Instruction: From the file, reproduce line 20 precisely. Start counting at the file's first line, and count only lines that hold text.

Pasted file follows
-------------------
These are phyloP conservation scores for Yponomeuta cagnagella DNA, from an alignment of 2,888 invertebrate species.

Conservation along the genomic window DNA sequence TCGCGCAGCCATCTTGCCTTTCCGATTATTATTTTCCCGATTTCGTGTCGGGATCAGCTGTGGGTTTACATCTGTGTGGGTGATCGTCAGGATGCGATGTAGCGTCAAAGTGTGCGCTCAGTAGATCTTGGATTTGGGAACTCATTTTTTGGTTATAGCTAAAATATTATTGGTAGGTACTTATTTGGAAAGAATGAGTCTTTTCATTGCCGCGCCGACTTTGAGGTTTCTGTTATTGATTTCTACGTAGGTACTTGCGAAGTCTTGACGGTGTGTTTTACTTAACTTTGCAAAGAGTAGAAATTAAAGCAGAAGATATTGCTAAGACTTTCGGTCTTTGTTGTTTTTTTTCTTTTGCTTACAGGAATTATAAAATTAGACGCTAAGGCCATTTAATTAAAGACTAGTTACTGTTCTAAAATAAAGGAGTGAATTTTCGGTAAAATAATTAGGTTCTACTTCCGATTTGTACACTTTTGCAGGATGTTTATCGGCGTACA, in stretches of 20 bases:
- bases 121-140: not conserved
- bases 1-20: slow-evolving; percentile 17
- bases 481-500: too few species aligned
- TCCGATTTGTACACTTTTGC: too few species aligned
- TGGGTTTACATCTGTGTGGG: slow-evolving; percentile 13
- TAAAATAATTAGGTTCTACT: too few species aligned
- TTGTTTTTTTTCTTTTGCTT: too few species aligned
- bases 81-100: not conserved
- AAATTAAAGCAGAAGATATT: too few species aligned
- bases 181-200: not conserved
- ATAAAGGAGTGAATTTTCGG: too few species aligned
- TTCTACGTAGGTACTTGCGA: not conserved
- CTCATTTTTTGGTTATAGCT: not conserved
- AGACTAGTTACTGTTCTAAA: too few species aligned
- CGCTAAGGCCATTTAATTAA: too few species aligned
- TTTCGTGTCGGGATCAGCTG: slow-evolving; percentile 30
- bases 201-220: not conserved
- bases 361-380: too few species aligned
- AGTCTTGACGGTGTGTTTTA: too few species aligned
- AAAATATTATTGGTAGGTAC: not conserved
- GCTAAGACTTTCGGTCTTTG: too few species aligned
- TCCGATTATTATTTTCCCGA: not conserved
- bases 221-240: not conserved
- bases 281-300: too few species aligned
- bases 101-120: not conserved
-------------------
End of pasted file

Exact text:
- bases 361-380: too few species aligned